China's giant state-owned food company, COFCO, has begun a $75 million investment in a Ukrainian port facility to cement its growing share of grain trade in the Black Sea region. This follows COFCO's announcement earlier in May that it plans to import a minimum of 1-to-2 million tons of Russian wheat to China in coming years.
The facility in the southern Ukraine port of Nicolaev will reportedly have capacity to handle 2.5-million metric tons of grain annually, with 143,000 metric tons of storage. The Ukrainian port will be wholly owned and operated by COFCO for its exports of corn and other grains.
According to the description of the investment, this is part of COFCO's "13th five-year plan" strategy to achieve an "unmatched global layout" covering "the entire industry chain." COFCO's expansion is in concert with China's national "one-road, one-belt" strategy of projecting its influence in a string of countries from its border into Europe.
The investment strategy also dovetails with China's national strategies of gaining control over the whole supply chain for farm commodities--including trading, logistics, and processing--and diversifying sources of imports.
The Ukrainian investment "basically completes" COFCO's international acquisitions. On March 3, COFCO gained full ownership of Noble Agriculture and renamed it COFCO Noble Agriculture. With the acquisition of Noble Agriculture and Nidera, COFCO's international assets now comprise 52% of its balance sheet.
COFCO's acquisition of Nidera gave it control of an advanced facility at the Romanian port of Constanta. According to the Chinese description, this gives COFCO strategic access to corn, wheat, barley, and rapeseed in Romania, Hungary, and Serbia for export to Europe, the Middle East, and Africa. COFCO Agriculture also has a sunflower seed oil-processing plant in the Ukraine.
COFCO says it exports 1.5-to-2 million metric tons of corn, barley and other grain from Ukraine to Europe, Iran, Southeast Asia, and North Africa. Nidera reportedly exported a record 4 million metric tons from the Black Sea region during 2015.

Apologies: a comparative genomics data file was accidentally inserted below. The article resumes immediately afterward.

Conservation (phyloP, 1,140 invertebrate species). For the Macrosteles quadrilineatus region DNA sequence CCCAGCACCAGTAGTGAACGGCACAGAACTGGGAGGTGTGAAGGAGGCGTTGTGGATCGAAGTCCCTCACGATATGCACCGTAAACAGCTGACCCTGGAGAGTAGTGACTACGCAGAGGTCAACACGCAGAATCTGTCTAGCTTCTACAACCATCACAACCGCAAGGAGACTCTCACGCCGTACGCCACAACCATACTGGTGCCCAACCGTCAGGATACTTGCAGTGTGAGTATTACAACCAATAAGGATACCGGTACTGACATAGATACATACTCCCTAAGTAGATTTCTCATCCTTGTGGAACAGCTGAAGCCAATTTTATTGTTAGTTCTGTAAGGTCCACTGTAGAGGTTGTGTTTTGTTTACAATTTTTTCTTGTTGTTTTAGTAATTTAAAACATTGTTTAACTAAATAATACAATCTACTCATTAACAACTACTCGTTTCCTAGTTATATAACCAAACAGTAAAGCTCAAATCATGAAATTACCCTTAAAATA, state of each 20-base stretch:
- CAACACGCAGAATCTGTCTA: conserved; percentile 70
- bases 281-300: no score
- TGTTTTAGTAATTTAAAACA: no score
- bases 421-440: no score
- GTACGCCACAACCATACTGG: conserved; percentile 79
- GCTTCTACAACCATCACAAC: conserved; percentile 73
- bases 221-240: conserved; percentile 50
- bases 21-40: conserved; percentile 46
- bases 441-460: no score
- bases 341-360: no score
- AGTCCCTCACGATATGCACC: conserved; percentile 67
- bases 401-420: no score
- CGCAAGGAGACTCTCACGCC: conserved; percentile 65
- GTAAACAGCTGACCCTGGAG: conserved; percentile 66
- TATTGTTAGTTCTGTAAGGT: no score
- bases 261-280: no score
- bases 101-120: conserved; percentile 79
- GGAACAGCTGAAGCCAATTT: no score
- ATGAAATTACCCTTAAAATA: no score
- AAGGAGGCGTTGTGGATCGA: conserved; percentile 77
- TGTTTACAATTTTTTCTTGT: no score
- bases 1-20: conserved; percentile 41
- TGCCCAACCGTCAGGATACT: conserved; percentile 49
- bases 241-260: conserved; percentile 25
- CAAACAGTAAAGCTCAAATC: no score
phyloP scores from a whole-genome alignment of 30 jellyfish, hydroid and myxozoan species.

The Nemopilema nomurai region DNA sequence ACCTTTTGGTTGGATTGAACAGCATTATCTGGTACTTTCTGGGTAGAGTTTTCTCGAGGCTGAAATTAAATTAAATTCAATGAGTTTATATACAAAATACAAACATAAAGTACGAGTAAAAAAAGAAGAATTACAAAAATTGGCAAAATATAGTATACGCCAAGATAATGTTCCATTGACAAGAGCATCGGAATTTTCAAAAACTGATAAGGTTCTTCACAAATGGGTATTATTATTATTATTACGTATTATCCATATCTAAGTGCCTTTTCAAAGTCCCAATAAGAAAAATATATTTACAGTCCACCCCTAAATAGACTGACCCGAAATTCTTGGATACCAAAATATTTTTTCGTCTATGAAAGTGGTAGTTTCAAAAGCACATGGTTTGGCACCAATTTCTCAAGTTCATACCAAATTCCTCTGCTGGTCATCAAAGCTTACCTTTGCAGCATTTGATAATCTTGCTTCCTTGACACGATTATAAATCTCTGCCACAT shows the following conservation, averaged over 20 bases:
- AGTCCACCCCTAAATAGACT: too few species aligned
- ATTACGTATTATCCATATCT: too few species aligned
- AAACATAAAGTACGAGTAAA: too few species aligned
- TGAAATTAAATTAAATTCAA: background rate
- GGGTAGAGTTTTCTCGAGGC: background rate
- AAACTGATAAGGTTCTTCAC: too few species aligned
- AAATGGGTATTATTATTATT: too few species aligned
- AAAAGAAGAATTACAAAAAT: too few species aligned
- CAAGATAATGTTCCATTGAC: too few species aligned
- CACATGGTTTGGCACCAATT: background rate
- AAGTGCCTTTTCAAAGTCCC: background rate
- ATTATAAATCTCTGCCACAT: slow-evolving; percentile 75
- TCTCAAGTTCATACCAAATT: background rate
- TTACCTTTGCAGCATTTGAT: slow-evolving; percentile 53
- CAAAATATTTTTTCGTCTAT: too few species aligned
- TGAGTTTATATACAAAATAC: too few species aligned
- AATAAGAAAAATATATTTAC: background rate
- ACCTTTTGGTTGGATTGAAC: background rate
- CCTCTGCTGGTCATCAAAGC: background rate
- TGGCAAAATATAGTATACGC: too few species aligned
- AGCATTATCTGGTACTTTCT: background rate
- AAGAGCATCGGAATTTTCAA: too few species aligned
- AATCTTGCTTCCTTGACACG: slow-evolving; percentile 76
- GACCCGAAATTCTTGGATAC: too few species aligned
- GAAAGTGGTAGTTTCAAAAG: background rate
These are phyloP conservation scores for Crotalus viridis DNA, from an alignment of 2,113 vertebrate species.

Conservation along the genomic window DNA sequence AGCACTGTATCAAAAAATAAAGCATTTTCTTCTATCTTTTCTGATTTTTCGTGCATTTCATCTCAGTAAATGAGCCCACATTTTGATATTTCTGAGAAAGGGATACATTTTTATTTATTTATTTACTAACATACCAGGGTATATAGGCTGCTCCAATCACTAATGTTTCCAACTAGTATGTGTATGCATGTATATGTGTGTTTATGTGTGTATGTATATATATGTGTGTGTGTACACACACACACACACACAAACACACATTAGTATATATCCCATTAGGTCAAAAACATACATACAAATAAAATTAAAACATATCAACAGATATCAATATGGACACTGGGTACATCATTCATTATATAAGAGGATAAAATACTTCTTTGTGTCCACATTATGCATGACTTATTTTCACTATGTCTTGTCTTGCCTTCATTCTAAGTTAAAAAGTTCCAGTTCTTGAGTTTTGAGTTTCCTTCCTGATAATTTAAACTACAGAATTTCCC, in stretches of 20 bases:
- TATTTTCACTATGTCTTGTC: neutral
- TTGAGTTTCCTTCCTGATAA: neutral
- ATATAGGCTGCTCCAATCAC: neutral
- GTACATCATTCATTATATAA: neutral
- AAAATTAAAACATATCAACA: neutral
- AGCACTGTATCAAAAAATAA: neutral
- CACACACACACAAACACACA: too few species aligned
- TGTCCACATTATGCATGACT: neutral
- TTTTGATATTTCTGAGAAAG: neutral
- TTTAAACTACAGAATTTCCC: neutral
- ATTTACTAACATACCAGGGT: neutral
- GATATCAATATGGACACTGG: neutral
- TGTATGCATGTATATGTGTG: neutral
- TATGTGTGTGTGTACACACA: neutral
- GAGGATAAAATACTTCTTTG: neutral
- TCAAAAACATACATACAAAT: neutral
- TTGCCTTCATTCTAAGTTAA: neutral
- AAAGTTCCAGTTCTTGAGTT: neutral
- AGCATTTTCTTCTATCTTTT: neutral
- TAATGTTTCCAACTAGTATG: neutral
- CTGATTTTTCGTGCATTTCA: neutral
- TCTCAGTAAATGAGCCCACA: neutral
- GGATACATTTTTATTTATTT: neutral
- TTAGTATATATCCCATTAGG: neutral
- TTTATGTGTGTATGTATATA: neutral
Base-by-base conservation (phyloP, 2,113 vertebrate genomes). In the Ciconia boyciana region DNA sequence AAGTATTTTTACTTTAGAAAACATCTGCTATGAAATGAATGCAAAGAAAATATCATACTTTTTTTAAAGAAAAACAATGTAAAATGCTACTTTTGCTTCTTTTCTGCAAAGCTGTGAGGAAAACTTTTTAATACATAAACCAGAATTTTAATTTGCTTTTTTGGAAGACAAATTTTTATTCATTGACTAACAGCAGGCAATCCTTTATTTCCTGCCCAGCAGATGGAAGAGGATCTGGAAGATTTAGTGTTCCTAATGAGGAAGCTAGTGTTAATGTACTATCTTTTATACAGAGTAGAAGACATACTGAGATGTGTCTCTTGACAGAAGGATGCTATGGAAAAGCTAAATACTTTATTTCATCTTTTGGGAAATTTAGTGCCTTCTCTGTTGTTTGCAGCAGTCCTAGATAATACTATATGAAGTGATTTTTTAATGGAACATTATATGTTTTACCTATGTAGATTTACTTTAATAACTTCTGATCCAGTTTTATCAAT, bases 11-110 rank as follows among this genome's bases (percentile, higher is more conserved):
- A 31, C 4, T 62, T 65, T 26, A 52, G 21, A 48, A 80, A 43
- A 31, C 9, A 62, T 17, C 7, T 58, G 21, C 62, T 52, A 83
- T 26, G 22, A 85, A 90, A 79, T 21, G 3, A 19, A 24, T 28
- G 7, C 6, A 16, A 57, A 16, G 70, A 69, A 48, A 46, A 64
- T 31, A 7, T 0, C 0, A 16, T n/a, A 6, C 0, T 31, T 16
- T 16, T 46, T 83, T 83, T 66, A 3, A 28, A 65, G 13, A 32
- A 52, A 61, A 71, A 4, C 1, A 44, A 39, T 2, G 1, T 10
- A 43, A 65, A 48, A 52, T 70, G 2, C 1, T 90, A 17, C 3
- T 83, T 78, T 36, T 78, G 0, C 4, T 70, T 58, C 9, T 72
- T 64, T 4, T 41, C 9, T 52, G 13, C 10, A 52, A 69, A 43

On May 18, COFCO's chairman, Yu Chunbo, announced that the company plans to import at least 1-to-2 mmt of wheat annually from Russia to China. This is the "minimum level of cooperation" between the two countries, Yu said. The volume could rise to 3-to-5 mmt, depending on the price.
The company's communist party secretary told journalists that COFCO plans to further expand and improve its global layout to implement the country's national grain import and export strategy with the greatest possible efficiency as part of China's "national team."
"Efficiency" is not the adjective that comes to mind as a description of COFCO's financial performance. Another recent article points out that COFCO's acquisitions of Nidera and Noble Agriculture vaulted the company into the ranks of the large "ABCD" multinational companies when measured by assets, but its profitability is still relatively weak. COFCO's $62.4 billion in assets after its rank the company at number 3 in size among multinational grain companies in the world . However, the article points out that its net income of $200 million is relatively weak, comparable to that of the number 4 ABCD. COFCO's profitability looks even weaker when one considers that the company gets $712 million in subsidies from the Chinese government. Without the subsidies, COFCO apparently would be making losses.
The subsidies do not include the windfall profits COFCO makes by importing grain at low 1% tariffs using import quotas set aside by the government for use by designated state trading companies--primarily COFCO. Ninety percent of the 9-million-ton tariff rate quota for wheat is reserved for state trading companies, while hundreds of private sector companies must scramble get a share of the 10% of quota divvied up among them. The state share of the 7.2-million-ton corn quota is 60%. Presumably, COFCO uses the state-owned quota to import corn from Ukraine and will use it to import wheat from Russia.